BFA signage
home
archives
Chronic Invalids 1903


Victoria Home for Chronic Invalids, Wellington Hospital, 1903
BFA Collection
Architects: Crichton and McKay.

The Victoria Home was to have been named the 'home for incurables' but it was felt the term 'chronic invalids' would give the patients more hope. It was a 'stand alone' building located at the South side of the hospital grounds behind some houses that faced Mein Street and was built for the care of patients with chronic or terminal illness. It suffered for much of its life from a shortage of beds, overcrowding, and long waiting lists, making it the subject of numerous newspaper articles. In February 1905 the Evening Post reported from a regular meting of the Wellington Hospital Trustees that Crichton and McKay Architects had donated £50 to help reduce the debt faced by the Victoria Home it also reported the home was occupied by 110-170 men and 60 women, this in a building designed for a total of 20 men and 20 women. The building was used by the army from 1915-18 for the treatment of soldiers but that further aggravated the plight of the patients because they were evicted for the duration.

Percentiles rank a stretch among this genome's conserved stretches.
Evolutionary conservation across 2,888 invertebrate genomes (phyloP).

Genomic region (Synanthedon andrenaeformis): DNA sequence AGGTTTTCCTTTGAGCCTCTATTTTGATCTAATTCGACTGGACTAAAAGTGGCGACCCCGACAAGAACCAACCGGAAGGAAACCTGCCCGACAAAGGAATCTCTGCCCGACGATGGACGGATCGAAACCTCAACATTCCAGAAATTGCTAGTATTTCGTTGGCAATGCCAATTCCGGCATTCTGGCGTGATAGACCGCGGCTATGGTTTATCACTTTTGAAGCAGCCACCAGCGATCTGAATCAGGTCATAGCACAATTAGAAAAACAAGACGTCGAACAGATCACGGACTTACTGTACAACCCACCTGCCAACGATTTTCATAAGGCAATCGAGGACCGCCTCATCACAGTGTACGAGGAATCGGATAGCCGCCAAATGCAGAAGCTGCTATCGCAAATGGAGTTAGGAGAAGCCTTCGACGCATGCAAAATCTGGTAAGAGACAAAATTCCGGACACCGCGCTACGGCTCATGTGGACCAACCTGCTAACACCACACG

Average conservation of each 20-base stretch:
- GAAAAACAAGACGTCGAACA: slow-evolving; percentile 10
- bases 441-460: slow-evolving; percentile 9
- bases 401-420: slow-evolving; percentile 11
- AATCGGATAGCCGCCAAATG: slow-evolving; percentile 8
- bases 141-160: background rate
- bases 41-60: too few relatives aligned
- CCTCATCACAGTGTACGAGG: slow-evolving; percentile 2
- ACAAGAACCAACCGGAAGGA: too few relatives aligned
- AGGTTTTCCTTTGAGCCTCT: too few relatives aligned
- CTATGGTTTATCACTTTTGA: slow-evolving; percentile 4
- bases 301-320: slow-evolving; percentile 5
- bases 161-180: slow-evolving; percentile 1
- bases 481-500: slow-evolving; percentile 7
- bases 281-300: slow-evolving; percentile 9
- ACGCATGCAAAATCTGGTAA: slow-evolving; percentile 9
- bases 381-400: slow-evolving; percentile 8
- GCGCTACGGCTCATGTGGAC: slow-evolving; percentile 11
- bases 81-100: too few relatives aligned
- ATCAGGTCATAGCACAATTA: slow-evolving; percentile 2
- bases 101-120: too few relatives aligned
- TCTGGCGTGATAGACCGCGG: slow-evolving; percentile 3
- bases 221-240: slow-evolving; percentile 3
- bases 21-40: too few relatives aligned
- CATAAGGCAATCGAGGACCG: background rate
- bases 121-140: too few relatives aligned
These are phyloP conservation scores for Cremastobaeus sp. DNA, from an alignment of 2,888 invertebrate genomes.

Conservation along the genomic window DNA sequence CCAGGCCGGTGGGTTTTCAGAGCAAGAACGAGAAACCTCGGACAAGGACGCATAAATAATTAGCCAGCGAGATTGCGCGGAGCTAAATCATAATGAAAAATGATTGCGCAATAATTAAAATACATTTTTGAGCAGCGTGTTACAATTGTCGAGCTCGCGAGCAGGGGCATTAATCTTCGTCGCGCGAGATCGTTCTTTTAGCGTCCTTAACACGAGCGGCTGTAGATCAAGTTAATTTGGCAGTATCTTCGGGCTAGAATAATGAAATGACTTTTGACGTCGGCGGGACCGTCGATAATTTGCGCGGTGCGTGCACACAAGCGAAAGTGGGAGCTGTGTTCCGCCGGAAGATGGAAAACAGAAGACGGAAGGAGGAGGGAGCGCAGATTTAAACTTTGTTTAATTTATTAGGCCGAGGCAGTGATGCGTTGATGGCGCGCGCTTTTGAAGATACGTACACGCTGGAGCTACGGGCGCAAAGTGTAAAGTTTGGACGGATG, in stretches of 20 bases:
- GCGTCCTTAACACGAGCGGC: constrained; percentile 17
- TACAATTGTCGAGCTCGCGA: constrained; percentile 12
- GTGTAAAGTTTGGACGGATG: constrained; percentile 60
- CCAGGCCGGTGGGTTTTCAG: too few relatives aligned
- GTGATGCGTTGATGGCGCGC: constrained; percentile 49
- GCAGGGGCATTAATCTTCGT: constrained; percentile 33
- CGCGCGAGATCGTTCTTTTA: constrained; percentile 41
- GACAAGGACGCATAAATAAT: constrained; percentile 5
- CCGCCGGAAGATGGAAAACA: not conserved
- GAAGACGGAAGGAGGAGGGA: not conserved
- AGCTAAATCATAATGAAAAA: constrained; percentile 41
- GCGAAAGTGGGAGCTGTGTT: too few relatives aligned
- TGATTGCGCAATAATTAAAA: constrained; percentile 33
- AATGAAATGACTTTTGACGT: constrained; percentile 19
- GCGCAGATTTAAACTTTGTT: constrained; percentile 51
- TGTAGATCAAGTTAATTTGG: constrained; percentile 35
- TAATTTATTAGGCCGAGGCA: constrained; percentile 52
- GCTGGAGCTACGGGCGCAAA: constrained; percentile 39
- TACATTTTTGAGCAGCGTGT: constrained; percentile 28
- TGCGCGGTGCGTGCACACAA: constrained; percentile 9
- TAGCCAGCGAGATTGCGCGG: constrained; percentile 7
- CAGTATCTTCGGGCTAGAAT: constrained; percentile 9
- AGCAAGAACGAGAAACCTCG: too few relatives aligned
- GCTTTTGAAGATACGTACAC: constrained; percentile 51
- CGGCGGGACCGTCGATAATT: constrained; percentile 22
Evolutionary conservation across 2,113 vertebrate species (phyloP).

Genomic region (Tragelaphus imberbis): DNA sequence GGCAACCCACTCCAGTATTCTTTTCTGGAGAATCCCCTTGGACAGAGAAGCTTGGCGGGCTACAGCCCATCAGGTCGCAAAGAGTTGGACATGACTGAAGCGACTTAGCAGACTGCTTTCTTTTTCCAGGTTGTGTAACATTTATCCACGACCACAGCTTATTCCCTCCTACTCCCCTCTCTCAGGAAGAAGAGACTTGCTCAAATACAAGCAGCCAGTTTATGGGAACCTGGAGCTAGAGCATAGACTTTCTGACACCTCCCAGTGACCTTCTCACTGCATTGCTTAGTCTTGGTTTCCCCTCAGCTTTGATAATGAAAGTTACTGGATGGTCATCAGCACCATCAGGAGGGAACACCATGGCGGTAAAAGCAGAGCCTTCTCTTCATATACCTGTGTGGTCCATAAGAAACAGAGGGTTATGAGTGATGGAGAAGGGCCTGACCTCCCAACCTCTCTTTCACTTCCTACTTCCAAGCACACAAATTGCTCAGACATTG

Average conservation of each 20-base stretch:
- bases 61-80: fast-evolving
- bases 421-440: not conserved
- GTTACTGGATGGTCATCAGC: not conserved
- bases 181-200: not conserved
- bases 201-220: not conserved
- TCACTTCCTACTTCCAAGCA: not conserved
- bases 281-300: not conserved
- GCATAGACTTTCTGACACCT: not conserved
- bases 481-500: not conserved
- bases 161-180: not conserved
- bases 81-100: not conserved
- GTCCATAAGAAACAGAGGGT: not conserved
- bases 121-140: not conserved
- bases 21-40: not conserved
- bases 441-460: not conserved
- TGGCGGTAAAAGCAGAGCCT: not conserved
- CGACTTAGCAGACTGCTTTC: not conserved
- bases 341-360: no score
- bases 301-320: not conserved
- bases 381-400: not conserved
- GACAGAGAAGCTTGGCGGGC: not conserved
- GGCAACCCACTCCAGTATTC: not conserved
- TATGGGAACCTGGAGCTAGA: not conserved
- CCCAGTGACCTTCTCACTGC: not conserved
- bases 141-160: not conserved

This was the first large building designed by Crichton and McKay on the Wellington Hospital grounds the tendered price for which was £6,765.

The collection also includes one sheet for the addition of a balcony in 1910.

Continuous practice since 1892... design for your needs, not for ours